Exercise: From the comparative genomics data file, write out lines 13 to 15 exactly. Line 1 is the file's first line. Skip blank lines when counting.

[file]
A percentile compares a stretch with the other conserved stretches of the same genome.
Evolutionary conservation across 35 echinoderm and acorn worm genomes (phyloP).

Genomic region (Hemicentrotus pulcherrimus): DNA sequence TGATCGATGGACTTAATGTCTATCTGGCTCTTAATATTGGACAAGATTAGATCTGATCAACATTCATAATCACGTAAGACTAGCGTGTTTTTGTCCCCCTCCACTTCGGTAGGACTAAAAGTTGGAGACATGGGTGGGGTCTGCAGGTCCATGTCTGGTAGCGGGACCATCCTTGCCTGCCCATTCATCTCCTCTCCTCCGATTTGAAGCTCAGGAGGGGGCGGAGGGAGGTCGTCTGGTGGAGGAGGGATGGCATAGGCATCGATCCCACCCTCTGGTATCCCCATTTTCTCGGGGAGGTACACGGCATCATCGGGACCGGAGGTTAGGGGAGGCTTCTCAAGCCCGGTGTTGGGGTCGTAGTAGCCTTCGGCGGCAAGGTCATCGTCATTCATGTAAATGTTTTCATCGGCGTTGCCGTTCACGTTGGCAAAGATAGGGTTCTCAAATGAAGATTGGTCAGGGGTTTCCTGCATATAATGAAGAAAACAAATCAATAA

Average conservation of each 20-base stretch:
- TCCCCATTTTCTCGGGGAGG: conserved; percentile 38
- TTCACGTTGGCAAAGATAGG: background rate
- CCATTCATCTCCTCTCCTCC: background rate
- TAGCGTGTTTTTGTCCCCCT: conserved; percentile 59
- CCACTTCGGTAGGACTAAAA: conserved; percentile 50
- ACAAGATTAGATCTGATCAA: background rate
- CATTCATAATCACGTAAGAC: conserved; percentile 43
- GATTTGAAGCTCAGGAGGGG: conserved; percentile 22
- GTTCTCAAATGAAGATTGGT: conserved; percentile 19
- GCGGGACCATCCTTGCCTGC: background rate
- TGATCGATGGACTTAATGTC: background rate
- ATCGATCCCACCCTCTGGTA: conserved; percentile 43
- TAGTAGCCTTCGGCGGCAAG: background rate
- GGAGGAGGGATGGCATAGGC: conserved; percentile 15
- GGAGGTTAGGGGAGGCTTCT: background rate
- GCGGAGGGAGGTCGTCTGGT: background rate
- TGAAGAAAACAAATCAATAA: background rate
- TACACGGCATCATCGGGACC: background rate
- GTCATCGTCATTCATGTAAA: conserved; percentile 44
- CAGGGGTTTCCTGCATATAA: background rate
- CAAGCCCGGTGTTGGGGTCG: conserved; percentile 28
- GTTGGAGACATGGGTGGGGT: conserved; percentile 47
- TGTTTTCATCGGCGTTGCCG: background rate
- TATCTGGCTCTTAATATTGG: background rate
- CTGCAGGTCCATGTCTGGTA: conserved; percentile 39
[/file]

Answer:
- GTTCTCAAATGAAGATTGGT: conserved; percentile 19
- GCGGGACCATCCTTGCCTGC: background rate
- TGATCGATGGACTTAATGTC: background rate